January 31, 2009 – Violence in Afghanistan soared by nearly a third last year, the highest rise since coalition operations in the troubled country began more than seven years ago.
According to new Nato statistics obtained by the Observer, violence rose by 31%, taking levels of fighting to a new peak of intensity. In 2007 there were around 5,000 “violent incidents” in the 20 worst-affected districts of the country. Last year the total rose to around 7,000.
Nato officials said the sharp rise was “in large part” due to more international troops pushing into areas that were previously without any military presence – such as the major deployment of US marines to the southern province of Helmand where UK forces are based – provoking more combat.
But the officials admitted that Taliban insurgent activity, particularly the targeting of the softer targets of Afghan government officials, soldiers or loyal tribal elders was also a factor. Incidents involving remote-controlled bombs were up 33% in 2008 and constituted the single largest cause of casualties among coalition troops, among whom the number of deaths rose by 11%.
“We have seen a tactical shift with the insurgents using [remote controlled] roadside bombs and similar tactics against western troops while attacking local forces, such as policemen or elders, more conventionally,” one Nato official said. “However it is important to stress that the violence remains geographically limited.”
The new figures underline the enormous challenge facing the Kabul government and its international allies as the Taliban insurgency continues to consolidate its hold over large parts of the east and south of the country. Last week critical presidential elections, scheduled for May, were postponed to August due to the threat of violence.
The new Nato statistics reveal that in several areas that had been relatively calm the number of incidents doubled or even trebled. Though the total of attacks, ambushes and other military contacts in provinces such as Wardak or Logar remained relatively low, it is recognised that Taliban power and influence has grown.
Typically the insurgents establish a “parallel administration” in target areas, intimidating local officials, dispensing rough justice, killing opponents and even sometimes collecting taxes before starting military operations against Afghan government and coalition forces.
Nato spokesmen stress that the most intense violence has remained largely within the same 10% area of Afghanistan as in previous years and still only effects an estimated 6% of the population.
However Antonio Giustozzi, author and expert on the Taliban at the London School of Economics said the statistics ignored increasingly widespread reports of Taliban propaganda, intimidation and the presence of small groups of armed men. Equally there was often no violence because “there was no one for the Taliban to fight against”.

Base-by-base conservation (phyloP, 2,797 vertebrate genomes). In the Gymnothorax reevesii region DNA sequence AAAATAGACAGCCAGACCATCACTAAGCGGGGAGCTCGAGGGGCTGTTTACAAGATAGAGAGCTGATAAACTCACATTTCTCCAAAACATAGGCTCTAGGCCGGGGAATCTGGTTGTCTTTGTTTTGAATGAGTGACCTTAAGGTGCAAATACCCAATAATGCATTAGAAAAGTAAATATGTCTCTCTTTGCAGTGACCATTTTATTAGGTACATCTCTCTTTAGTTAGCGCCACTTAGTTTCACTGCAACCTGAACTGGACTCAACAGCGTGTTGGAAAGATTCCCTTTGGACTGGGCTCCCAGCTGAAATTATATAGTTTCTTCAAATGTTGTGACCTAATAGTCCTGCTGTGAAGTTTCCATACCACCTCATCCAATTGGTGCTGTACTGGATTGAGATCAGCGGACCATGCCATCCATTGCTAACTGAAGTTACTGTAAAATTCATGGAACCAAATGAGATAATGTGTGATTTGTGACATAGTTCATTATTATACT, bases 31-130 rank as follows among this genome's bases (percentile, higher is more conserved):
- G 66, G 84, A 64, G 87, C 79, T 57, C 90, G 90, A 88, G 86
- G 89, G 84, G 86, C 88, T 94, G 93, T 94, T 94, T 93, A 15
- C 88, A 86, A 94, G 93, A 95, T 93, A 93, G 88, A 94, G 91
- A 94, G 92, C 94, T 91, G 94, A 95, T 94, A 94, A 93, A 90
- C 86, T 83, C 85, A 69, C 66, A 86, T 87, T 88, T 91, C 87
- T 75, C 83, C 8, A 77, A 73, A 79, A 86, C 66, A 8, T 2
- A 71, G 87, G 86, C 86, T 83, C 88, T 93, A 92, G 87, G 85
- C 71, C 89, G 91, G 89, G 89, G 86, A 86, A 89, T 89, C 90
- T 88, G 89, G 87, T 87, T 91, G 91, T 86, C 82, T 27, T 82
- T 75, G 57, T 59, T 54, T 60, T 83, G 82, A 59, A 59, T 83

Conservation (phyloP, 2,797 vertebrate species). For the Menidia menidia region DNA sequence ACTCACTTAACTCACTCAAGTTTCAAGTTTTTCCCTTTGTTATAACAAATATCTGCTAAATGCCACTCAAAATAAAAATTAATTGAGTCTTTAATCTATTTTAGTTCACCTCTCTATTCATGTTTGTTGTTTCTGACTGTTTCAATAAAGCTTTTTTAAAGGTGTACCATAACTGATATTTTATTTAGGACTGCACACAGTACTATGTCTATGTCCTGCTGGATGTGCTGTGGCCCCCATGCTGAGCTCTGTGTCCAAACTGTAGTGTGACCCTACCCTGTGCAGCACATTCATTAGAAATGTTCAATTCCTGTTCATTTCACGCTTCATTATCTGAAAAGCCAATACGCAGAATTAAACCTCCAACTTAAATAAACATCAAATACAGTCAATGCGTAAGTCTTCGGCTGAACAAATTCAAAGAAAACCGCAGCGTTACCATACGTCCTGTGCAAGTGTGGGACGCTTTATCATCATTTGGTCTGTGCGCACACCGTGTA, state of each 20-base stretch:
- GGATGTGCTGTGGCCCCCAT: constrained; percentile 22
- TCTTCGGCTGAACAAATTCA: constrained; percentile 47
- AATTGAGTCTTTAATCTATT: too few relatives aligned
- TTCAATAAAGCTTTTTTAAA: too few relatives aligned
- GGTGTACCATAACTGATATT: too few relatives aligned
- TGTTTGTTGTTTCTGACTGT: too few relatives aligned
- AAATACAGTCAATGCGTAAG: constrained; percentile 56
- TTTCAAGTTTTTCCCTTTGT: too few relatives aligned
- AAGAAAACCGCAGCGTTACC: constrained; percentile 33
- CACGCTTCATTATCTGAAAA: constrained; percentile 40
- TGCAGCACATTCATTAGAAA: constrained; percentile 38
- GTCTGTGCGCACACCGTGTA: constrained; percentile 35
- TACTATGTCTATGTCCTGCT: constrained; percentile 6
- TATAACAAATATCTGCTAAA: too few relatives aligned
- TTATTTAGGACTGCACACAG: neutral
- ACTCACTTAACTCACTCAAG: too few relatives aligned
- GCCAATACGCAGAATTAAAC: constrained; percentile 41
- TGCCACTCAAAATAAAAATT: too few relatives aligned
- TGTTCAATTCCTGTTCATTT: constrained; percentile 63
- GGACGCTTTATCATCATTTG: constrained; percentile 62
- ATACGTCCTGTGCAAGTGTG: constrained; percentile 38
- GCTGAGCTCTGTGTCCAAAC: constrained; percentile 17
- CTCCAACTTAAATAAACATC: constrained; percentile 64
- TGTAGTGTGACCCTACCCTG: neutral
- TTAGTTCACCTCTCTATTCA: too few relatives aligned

“It does not mean the Taliban are not active; it means that the district is under their complete control,” he told the Observer.
The Nato statistics do however show a sharp drop in violent incidents in Kabul itself and the province around the capital, though officials admit that crime in the capital has risen.
“The attacks that we have had in Kabul have been very spectacular but that has disguised an overall drop in the level of violence,” said one Nato official. Last year saw high-profile strikes on the city’s only luxury hotel, a military parade and the Indian embassy. Nato spokesmen cite polls late last year showing that 24% of Afghans felt security was improving. Only 19% believed it was getting worse.
The US president, Barack Obama, has pledged to refocus efforts on Afghanistan and neighbouring Pakistan rather than Iraq and to “surge” between 20,000 and 30,000 extra soldiers into the battle against the Taliban over the next 12 to 18 months. International forces have already expanded from 5,500 in 2003 to a current total of around 55,000, including 36,000 Americans.
The US defence secretary, Robert Gates, has made it clear that the new administration has abandoned ambitious plans to build “a central Asia Valhalla” in favour of more a pragmatic, security-based agenda. Such views are increasingly held by soldiers, defence officials and diplomats in European capitals and London. “We have to ask what our bottom line in Afghanistan is. And that is that it does not pose a security threat to us. Beyond that everything is a bonus,” said one western diplomat interviewed in Pakistan last month.
The new American commitment of resources is unlikely to be matched by European Nato partners. The British government has so far only said it will dispatch a further 300 soldiers, requested by commanders last year, and it is unlikely that the French, German or Dutch will send more than token forces to a war that is extremely unpopular at home.